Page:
Snapshots by Gloria Freeland - May 13, 2004
Live in the present
Eighteen years ago this month, I was anxiously awaiting Mariya's arrival. When she finally appeared on July 10, 1986, she took her own sweet time getting here. She still takes her own sweet time, a trait that sometimes frustrates me. More often than not, though, I admire the trait because it means that she is moving to her own more-relaxed rhythm.
In May 1986, I didn't know whether she was a Jeremy Blake or a Mariya Beth. If she had been a boy, I wanted her name to be similar to her Dad's. Jerome and I found out I was pregnant only two weeks before a blood vessel burst in his brain. He went into a coma and died five months before Mariya was born. I've always been glad he at least had the happy news that he was going to be a father.
Now Mariya and her classmates have only a few short days before they graduate from high school and begin a new chapter in their lives.
Parents, teachers, family and friends have offered words of wisdom over the course of our seniors' 18 or so years. It has, indeed, "taken a village" to raise them. As we prepare for their graduation day this coming Sunday, more than a few of us are amazed that we have arrived at this point in what seems like the blink of an eye.
All the trite expressions that have ever been spoken or written come to mind:
Make wise choices. Love your family. Be loyal to your friends. Work hard. Be compassionate. Appreciate your heritage. Share with others. Learn something new every day. Take risks once in awhile. Have a good sense of humor. Learn to live with adversity. Have an open mind. Travel if you can, but be happy where you are.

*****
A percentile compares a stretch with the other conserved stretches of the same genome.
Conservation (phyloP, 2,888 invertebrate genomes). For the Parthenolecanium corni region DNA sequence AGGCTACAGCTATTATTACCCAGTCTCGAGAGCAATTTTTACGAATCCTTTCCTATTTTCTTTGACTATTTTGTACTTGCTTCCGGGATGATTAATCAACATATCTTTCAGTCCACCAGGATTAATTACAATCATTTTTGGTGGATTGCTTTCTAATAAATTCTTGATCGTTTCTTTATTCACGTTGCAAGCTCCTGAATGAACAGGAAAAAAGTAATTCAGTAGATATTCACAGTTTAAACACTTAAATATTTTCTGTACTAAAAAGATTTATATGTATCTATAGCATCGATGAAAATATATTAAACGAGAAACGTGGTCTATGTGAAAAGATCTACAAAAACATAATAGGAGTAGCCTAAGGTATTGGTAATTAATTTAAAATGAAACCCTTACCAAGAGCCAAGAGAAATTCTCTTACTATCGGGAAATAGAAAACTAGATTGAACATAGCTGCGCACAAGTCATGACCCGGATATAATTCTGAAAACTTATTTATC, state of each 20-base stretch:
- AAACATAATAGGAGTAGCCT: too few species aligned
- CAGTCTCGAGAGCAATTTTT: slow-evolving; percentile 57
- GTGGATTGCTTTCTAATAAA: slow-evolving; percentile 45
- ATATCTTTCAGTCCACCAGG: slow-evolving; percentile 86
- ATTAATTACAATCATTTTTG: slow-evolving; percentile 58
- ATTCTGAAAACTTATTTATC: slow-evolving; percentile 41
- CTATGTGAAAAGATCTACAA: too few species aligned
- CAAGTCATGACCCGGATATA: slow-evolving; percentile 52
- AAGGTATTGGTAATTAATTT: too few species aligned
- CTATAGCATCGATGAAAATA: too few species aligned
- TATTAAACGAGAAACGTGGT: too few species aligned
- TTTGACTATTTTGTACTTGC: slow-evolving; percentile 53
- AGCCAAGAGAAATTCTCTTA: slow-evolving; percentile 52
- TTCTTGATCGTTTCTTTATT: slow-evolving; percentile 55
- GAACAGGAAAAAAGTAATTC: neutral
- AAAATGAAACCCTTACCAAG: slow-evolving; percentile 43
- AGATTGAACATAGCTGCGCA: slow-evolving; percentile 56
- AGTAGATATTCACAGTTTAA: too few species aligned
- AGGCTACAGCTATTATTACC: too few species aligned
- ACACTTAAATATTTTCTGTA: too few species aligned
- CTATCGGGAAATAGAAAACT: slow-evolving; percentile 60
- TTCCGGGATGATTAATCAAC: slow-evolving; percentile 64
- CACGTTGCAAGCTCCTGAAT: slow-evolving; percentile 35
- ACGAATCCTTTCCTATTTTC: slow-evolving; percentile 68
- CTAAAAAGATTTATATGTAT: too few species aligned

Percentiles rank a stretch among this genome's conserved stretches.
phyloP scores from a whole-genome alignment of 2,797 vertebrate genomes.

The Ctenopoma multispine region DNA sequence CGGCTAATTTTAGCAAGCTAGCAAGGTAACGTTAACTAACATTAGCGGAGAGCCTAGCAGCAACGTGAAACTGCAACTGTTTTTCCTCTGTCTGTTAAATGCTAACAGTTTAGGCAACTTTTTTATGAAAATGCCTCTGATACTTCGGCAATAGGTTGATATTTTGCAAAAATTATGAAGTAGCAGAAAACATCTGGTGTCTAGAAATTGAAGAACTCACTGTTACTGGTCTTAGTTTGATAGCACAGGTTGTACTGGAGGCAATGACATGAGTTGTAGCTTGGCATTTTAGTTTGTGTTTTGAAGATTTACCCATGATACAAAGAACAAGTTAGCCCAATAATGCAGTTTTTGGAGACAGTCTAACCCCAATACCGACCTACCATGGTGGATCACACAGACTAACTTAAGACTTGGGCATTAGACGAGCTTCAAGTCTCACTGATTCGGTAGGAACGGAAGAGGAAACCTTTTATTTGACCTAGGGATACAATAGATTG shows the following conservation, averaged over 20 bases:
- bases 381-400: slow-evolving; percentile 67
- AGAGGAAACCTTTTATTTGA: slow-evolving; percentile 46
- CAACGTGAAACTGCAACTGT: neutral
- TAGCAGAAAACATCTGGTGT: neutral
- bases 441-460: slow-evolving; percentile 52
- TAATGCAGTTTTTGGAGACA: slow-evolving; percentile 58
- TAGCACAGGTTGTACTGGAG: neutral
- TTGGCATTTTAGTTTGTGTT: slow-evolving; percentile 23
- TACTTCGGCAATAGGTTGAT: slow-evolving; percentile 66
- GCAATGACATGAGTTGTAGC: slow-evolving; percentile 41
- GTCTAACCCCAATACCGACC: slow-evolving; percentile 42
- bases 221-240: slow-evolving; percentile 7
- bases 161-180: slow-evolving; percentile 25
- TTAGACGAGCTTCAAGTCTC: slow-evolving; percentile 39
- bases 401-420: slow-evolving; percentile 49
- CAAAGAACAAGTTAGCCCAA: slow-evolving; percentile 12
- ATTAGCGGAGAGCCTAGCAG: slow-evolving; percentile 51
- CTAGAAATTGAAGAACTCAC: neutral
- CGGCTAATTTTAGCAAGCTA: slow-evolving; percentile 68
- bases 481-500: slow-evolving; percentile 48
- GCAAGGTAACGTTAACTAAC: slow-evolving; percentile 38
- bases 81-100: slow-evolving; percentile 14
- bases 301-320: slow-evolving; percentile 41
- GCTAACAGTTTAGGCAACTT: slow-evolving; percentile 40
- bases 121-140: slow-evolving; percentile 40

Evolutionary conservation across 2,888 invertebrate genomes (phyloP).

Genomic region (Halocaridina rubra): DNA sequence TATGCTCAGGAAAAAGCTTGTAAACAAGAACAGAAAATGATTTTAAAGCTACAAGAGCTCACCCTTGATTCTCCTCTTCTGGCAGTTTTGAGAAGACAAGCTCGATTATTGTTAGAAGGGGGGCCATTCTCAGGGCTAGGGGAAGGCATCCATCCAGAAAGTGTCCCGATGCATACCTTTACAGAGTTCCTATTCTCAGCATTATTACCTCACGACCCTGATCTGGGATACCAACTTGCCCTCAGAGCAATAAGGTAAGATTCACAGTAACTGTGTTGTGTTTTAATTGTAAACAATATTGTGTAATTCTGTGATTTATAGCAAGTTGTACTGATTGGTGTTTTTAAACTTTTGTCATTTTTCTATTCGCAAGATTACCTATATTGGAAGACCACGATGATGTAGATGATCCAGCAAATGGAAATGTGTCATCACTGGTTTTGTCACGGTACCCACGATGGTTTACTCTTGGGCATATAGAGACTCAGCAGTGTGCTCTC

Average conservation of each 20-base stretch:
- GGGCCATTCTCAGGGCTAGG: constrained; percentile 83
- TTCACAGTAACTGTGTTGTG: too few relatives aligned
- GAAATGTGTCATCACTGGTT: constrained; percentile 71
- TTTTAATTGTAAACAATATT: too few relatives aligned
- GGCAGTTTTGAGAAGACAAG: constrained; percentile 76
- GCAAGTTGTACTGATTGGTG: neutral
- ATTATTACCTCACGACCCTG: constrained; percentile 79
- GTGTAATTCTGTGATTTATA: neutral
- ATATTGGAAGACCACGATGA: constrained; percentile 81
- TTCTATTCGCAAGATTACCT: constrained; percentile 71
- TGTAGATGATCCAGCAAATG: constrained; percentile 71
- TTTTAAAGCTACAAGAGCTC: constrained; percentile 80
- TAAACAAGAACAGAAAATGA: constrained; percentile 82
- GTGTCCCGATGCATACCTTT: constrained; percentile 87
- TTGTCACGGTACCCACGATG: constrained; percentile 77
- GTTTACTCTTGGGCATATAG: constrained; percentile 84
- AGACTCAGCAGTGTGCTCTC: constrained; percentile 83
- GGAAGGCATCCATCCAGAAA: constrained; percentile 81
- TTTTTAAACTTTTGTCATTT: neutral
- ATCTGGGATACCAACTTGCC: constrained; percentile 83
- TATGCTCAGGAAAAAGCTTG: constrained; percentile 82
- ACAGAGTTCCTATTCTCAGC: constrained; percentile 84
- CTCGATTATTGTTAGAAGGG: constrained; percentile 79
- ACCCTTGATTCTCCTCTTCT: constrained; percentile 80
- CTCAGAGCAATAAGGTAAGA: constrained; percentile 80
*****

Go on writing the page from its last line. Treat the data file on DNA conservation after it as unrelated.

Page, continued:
We all hope that we have taught our children well and prepared them for what lies ahead. I even think of advice carried down through the years from those who are no longer with us.
Some wisdom from my Dad: "If you can't say something nice about someone, don't say anything at all," and "Clean your tools and put them away when you're done with them," and "If something's worth doing, it's worth doing right the first time."
From Teddy, whom Mariya loved as her adopted grandma: "Be comfortable in your own skin."
And from Jerome's mother Rita: "There's no such thing as too much love," and a personal favorite, "No toilet seat ever fits your rear like your own."
Several months after Jerome died, Rita, or Mom J as I called her, found a note scribbled in his handwriting inside a book. She wasn't sure when he wrote it, but she found comfort in it and believed it to be his message to all of us.
What the note said was as good advice as any for our graduating seniors.
"Look not toward the past, for it is only a shadow of what has been. Look toward the future, for there the light shines and illuminates the path that we must travel. But most of all, live in the present and realize that with each new day the sun still rises and we still hold the key to life."
Seniors, we love you and are proud of you.
Mariya's senior picture.